How Much Land the Government Owns in Every State and What It's Used For
The U.S. government owns over 640 million acres of land across 50 states — equal to more than one-quarter of the country’s total landmass. Federal land can serve a wide variety of purposes, from development of natural resources to preservation, and much of it is open to the public for recreation and enjoyment.
Of course, the federal government does not have an equal footprint in each state. In some states, less than 1% of land is federally owned and managed, while in others, Uncle Sam owns well over half of all land. 24/7 Wall St. reviewed the Congressional Research Service’s March 2017 report “Federal Land Ownership: Overview and Data” to identify how much land the federal government owns in every state. Federal lands are largely concentrated in the West, with only about 4% of federal land east of the Mississippi River. Data on the federal government employment as a share of total employment by state are from the Current Employment Statistics program of the Bureau of Labor Statistics and are as of 2018.
Federal land is primarily controlled by five agencies: the Bureau of Land Management, the Forest Service, Fish and Wildlife Service, National Park Service, and the Department of Defense. Nationwide, the BLM controls by far the most land, at 248.3 million acres — nearly all of which are in western states and Alaska.
While it is far from the largest federal land holder — controlling about 80 million acres — the National Park Service manages the lands many Americans are most likely to be familiar with. The NPS ensures the preservation of 61 national parks and hundreds of other natural and historic attractions in the United States for the enjoyment of the public. Due in large part to international tourist destinations like the Grand Canyon and Yellowstone, U.S. parks attract more than 330 million visitors annually. These are the most popular national parks by state.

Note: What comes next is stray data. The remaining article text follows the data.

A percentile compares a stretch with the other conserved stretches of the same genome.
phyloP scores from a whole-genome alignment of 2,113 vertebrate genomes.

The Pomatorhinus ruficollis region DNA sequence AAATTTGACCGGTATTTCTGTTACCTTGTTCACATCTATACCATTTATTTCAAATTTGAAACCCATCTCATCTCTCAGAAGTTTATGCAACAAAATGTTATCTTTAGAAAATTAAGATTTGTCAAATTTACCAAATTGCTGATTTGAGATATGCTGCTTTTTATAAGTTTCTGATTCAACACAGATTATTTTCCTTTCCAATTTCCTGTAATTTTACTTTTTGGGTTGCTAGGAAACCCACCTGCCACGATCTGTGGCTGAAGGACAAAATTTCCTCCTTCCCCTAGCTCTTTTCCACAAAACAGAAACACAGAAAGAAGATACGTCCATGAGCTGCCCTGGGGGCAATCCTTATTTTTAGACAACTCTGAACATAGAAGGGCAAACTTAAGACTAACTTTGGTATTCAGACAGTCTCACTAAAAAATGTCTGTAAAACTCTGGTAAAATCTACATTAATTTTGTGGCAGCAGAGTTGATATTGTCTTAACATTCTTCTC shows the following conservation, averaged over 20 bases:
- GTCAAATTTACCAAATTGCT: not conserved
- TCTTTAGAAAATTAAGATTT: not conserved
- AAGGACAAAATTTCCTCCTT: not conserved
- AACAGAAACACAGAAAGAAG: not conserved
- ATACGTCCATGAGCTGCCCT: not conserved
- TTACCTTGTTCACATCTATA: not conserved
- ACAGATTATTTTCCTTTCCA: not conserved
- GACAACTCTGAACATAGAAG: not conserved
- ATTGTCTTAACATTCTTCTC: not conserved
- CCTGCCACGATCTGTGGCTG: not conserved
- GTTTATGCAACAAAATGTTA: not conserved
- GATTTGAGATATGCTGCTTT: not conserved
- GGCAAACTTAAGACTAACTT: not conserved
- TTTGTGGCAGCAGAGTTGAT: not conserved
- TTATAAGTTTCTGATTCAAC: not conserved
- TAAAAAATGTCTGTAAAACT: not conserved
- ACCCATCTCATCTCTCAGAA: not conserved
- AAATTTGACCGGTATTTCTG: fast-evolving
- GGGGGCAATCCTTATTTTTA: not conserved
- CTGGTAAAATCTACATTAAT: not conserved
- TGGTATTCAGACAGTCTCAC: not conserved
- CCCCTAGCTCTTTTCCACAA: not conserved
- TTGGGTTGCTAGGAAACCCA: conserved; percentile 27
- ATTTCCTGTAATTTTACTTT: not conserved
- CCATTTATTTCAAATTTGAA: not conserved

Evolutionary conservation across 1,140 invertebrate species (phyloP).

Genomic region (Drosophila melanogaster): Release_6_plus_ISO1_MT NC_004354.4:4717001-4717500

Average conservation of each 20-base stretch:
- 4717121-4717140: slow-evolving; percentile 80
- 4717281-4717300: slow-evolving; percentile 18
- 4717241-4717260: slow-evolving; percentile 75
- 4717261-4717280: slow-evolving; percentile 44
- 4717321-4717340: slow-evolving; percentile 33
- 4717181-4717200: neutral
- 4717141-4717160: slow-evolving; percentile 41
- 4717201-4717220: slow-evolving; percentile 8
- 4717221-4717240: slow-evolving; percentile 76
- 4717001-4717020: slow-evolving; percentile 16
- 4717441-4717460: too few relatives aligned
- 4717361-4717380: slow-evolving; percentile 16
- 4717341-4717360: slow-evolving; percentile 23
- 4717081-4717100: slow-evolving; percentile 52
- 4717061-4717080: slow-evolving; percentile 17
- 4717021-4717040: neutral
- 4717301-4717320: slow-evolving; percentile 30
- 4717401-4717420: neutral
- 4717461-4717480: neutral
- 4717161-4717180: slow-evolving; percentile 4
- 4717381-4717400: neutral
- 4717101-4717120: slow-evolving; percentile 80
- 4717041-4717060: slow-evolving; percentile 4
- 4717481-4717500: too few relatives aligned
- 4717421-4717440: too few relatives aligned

Having large swaths of land owned by the federal government is not necessarily indicative of a large federal presence overall, such as government offices and services. In fact, in three out of the five states where the U.S. government owns the largest share of total land, the share of workers employed by the federal government is less than the 1.9% national employment concentration. Here is a look at the states where the most people work for the government.
To determine how much land the federal government owns in every state, 24/7 Wall St. reviewed figures from the Congressional Research Service’s March 2017 report “Federal Land Ownership: Overview and Data.” Land ownership estimates by federal agency and total federal land ownership are as of 2015, the most recent year available.